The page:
How Women Can Mobilize Post Election

“We need to do something different tomorrow than we did today. We can’t wait for other people to do it for us. We need to own this.” - Sallie Krawcheck

OK, we all know that the Presidential election this year really shook things up. As the dust begins to settle, many people are left wondering, “Where do we go from here?” maybe, “What can I do now?” or “How will we make sure our voices are heard?”

Ellevate Network is in an extraordinary position in that we are a nonpartisan group of women who believes in the power of women. We believe the world can be a better place, and we’re ready to get our hands dirty to make it happen.

So, we brought together some of the most insightful voices of today to talk about what this election means for professional women and what actions we can take today to move forward and work for a better world together.

On the panel:

Special remarks by:

  • Jordan Brooks, Deputy Executive Director, White House Council on Women and Girls

Moderated by:

Mark Lipton, Professor of Management at the Milano School of International Affairs, Management and Urban Policy

Note: *Denotes where you should be supporting other women who are doing this, too (easier said than done, but we got you).

Lead Where You Are*

“Find your something and take the inevitable hits to make change happen.” - Sallie Krawcheck

Many of us [women] are socialized to be good girls and blend in with the crowd. It can hurt to make your voice heard, and if you do happen to be someone who has the opportunity to do so, it can be scary. We’ve seen plenty of women who leaned all the way in and got smacked right out the door; we don’t have to cite them for you.

Start by reading Feminist Fight Club by Jessica Bennet. This will literally give you a script to recite every time someone speaks over you in a meeting, says something inappropriate to a woman at work, and more.

The research shows that when men stand up for women, people of color, and those with disabilities, it enhances their reputation. When women do the same, it diminishes their reputation. Understand that this may be your reaction, too. Make a decision to recognize this reaction within yourself, make the courageous move to speak up for others at work, and own your words. Stand up for your convictions at work. Sallie Krawcheck did (psst - she’s fine).

And make sure you’re being you. There is so much advice out there telling women to act more like men, but trust us, the world needs your [female] perspective and your voice. Coach yourself to speak up at work. By the way, you are allowed to fail, too - remember, that’s how we learn.

Advocate for other women at work. Expect blowback. And if you work somewhere that doesn’t support that, leave. Women are opening up companies all the time where their daughters and nieces will want to work. CEO’s are making changes to their companies to respect women’s voices. Women are taking the lead, and guess what - you are one of those women.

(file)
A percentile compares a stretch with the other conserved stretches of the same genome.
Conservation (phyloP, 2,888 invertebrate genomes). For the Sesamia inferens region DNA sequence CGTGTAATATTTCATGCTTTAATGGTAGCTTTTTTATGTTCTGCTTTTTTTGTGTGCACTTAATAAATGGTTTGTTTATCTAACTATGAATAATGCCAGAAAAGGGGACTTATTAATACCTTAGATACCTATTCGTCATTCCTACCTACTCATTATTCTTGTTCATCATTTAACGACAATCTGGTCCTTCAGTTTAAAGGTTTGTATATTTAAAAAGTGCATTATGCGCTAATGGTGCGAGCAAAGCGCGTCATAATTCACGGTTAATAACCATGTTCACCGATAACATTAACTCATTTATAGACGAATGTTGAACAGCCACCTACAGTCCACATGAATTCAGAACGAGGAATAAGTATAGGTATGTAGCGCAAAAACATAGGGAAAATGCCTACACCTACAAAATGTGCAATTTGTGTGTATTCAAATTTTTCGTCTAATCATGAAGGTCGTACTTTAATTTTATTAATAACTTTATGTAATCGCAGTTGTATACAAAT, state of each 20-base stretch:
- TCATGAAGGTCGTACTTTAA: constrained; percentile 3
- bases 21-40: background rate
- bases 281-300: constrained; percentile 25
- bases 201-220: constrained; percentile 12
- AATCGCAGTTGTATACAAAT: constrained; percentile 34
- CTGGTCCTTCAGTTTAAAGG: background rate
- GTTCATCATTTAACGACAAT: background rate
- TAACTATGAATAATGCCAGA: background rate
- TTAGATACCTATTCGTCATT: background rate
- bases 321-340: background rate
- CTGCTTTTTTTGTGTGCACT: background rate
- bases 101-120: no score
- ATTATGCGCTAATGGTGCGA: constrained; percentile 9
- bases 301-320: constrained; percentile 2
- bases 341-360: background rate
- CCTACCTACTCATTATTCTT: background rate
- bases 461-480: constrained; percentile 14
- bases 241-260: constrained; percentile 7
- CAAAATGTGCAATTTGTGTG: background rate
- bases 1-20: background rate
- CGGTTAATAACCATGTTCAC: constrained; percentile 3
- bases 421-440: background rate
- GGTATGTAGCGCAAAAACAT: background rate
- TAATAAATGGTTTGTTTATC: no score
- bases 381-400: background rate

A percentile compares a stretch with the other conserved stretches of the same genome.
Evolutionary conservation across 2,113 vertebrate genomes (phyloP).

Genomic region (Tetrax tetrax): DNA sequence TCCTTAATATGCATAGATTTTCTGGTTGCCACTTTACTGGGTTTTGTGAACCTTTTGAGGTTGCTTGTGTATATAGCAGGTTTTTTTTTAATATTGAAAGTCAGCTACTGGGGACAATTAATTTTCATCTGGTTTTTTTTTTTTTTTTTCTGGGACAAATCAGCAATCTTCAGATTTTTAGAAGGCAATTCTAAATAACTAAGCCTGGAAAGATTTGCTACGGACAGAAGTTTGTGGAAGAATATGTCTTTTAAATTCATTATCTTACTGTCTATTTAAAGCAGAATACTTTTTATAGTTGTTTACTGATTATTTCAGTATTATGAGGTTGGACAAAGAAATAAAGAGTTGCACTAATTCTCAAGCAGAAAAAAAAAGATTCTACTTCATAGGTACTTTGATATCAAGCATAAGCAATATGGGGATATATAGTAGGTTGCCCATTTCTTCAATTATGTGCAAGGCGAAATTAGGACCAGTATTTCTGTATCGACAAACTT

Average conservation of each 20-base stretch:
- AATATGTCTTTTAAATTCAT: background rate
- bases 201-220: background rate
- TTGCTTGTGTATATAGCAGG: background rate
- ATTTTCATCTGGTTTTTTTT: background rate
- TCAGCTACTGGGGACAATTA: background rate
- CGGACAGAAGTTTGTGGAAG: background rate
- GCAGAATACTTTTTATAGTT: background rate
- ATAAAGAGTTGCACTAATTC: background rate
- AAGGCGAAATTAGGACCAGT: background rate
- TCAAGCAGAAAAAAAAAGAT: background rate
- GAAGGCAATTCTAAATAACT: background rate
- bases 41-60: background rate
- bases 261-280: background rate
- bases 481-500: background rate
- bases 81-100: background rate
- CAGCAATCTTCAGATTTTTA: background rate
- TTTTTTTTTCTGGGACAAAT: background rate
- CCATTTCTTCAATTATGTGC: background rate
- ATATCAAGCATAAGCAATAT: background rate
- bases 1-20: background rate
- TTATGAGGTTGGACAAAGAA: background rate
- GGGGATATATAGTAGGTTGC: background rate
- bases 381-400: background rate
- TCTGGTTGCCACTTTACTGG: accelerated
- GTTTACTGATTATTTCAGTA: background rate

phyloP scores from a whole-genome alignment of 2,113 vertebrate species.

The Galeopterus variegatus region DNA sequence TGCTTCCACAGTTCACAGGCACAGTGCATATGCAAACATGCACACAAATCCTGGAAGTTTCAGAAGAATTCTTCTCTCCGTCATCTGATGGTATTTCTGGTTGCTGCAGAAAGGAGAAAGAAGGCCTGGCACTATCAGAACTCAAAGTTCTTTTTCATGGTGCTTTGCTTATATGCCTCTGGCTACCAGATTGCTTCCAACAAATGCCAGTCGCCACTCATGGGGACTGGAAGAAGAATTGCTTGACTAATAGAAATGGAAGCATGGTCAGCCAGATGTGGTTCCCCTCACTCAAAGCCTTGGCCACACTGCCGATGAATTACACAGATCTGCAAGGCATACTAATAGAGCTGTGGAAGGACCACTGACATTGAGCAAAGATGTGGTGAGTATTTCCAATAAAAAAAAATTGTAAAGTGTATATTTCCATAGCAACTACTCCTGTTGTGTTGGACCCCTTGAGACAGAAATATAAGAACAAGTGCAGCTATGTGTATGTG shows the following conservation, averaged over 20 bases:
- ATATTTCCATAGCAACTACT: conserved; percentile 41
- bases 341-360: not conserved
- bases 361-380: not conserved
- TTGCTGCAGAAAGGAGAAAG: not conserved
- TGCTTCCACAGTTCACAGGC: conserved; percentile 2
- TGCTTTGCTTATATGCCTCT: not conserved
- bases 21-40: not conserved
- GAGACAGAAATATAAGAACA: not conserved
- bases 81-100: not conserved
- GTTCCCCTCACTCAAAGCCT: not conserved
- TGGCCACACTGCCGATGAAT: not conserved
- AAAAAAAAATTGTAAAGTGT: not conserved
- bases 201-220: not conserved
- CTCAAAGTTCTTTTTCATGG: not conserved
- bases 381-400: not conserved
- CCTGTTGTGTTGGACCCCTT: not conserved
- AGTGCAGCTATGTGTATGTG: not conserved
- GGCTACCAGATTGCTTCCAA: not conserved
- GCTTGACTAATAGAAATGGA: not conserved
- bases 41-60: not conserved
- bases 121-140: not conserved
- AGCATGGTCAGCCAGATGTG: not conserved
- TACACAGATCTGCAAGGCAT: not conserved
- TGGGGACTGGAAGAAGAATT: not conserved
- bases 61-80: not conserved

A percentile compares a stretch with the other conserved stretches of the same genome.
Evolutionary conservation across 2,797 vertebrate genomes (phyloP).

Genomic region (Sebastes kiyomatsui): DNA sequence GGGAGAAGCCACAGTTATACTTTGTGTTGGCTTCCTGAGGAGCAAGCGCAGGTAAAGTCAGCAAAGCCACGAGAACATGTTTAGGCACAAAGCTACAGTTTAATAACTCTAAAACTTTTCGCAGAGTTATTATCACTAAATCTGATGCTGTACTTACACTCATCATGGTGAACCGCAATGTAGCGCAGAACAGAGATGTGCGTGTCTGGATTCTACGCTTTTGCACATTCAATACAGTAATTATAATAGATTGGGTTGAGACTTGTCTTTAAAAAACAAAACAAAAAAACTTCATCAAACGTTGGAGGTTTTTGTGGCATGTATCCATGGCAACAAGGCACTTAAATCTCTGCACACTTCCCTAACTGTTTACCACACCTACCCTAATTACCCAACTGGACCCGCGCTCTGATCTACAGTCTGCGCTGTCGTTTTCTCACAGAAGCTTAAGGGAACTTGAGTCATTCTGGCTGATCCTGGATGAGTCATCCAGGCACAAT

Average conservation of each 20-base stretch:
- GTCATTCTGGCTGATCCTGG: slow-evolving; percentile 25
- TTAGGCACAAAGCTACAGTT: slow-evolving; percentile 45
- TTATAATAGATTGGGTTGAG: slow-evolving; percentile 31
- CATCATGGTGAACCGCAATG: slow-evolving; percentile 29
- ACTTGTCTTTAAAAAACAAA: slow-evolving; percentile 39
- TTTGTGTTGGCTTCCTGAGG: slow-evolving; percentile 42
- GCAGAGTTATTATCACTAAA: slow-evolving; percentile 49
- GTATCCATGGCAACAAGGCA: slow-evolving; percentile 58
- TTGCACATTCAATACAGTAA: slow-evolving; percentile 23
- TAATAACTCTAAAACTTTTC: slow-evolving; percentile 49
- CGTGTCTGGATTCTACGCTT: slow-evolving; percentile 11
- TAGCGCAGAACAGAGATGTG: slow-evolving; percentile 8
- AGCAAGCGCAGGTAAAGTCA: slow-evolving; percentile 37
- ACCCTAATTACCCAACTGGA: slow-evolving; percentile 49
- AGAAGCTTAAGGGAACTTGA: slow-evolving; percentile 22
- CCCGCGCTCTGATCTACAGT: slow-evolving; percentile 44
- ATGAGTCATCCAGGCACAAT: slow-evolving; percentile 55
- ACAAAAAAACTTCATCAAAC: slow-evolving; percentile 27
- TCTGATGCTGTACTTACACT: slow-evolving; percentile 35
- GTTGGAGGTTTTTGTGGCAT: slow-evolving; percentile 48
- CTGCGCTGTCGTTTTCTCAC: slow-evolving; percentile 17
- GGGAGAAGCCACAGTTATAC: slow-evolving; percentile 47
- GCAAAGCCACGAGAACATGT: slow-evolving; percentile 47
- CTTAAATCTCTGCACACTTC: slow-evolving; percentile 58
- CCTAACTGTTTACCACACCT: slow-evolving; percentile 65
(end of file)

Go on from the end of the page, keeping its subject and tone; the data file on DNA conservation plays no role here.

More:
Run for Office + Write Your Congress*

“Walking away right now would be the worst thing to do.” - Lauren Leader-Chivée

Did you know that women have turned every election since 1980? That includes this election. Trouble is, U.S. women are still significantly less politically active than their male counterparts (e.g., Congress received 2 million fewer calls from women this year than men), as well as their female counterparts in other countries (we rank 73rd in the world for women engaging in the political process). If we expect to have true equality, we must engage in the political process.

There is something happening here. Women are not seeing the connection between being politically active and making a real change. As Lauren stated, “You have to be in the game to change the game.” And guess what? Women who run for office are just as likely to win as men. The problem is, few women actually run. Even fewer receive funding.

Check out She Should Run, All In Together, Running Start, Vote Run Lead, and Off The Sidelines.

Pick out a woman candidate who you support. Write her a check. Lauren said that she writes checks for women on both sides of the aisle because the research shows that once she gets elected, she’s more collaborative and bipartisan than her male counterparts. Women who run for office need our support desperately. (Here’s how women stacked up this election)

Call and email your Congresswoman or man. Every day, if you like. Remember these people work for you, and when their voicemail gets shut down and their email inboxes are flooded, they notice.

And run for office. There are over 90,000 school board seats available in the United States. There are multiple town council and municipal seats open that you don’t have to quit your job to sit on. Run.

Jamia said it best: “To the President-Elect: I’m going to run for office; we’re ready, we’re coming, expect us.”

Vote With Your Dollar

“Use your power. Don’t wait for someone else.” - Sallie Krawcheck

Women control $5 trillion of investable assets and control 80% of consumer spending. Women are more than half the workforce.